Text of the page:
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Disproportionate to What?

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In last night's Republican presidential debate, transcript here, Juan Williams asked Ron Paul a question about race and drug offenses.  Paul chose to go off the rails and talk about the death penalty, demonstrating once again that he is both erratic and misinformed.

"Yes. Definitely. There is a disparity. It's not that it is my opinion, it is very clear. Blacks and minorities who are involved with drugs, are arrested disproportionately. They are tried and imprisoned disproportionately. They suffer the consequence of the death penalty disproportionately. Rich white people don't get the death penalty very often."

Disproportionate to what?  The graph on this page shows the racial composition of murderers in America (in cases where the race of the perpetrator is known) and the racial composition of death row.  White murderers make up a significantly larger proportion of death row than they do of murderers in general.

Paul gets his "disproportionate" number, apparently, by committing the common Fallacy of the Irrelevant Denominator.  The percentage on the right pair of bars would be "disproportionate" if compared to the racial composition of the general population.  But that is irrelevant.  Death row is not for the general population; death row is for murderers.  It's discouraging I even have to say that, given how simple and obvious it is, but we see this same fallacy over and over.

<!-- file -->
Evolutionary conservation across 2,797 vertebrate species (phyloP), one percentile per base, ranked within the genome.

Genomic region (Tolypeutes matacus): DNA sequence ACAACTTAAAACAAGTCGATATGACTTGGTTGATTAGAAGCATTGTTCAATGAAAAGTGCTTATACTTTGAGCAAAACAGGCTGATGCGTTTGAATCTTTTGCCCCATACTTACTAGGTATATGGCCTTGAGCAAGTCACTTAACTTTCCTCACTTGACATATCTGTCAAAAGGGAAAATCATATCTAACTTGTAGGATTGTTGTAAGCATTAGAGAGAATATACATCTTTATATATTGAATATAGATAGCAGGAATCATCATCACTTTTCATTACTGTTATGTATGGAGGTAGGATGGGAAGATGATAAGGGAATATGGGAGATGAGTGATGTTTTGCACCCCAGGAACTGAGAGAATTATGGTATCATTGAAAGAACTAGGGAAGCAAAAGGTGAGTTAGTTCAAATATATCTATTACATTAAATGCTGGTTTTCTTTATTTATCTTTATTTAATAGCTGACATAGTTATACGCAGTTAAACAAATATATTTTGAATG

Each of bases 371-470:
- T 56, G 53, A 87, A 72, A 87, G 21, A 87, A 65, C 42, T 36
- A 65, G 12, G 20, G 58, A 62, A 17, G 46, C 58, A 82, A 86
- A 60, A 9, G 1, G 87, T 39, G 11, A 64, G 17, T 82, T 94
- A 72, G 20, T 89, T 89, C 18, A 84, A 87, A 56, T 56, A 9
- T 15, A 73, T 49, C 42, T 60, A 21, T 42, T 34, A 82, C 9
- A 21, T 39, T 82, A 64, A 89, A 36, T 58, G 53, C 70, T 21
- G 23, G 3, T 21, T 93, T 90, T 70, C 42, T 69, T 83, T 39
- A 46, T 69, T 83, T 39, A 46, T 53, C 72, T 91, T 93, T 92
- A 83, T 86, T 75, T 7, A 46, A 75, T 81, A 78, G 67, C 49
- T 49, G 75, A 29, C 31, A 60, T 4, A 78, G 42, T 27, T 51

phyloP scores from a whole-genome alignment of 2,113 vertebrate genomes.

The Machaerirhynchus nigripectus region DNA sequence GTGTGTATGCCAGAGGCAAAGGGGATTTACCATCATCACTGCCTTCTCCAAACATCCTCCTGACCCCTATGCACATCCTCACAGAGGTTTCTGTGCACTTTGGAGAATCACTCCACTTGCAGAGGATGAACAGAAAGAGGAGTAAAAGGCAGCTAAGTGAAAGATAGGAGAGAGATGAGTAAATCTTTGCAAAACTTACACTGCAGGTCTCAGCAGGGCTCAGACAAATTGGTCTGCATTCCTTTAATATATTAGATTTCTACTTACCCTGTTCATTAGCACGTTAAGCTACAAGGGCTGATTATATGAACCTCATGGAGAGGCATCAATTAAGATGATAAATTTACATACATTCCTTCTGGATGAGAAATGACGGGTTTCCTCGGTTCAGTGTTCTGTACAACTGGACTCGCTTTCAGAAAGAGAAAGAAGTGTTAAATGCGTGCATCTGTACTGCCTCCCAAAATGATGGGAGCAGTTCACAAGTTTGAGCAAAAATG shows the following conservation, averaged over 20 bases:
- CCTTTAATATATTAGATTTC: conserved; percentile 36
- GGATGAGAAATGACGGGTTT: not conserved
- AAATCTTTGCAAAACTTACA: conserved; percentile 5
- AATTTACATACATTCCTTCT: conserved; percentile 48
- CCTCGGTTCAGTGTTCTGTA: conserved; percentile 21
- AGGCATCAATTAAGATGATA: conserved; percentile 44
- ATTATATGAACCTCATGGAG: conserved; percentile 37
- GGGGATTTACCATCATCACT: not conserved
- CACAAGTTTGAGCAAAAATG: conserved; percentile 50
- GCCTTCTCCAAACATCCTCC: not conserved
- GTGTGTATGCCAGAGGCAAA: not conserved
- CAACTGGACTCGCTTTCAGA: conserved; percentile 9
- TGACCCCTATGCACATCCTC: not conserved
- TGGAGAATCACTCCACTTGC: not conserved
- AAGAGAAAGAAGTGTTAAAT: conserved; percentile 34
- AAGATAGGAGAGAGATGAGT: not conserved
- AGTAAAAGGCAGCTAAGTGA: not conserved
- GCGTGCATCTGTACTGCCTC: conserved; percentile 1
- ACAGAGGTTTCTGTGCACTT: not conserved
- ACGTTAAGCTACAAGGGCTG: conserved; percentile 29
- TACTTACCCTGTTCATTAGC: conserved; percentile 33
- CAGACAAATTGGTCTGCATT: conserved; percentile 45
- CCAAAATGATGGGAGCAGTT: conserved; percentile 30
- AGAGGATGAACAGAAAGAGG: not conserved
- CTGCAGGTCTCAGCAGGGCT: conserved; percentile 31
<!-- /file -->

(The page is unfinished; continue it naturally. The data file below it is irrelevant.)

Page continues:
Rich people rarely get the death penalty because rich people rarely commit capital murder.  It does happen, though.  Thomas Capano got the death penalty.  Robert Marshall got the death penalty.  Scott Peterson wasn't rich, but he did get the lawyer to the stars; he is on death row.  If O.J. Simpson had been white, he would certainly be in a California prison for his double murder and probably on death row.

This isn't the first time Ron Paul has demonstrated his ignorance on the death penalty.  CJLF's press release from last August is here.

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Don't forget millionaire, James Fayed.

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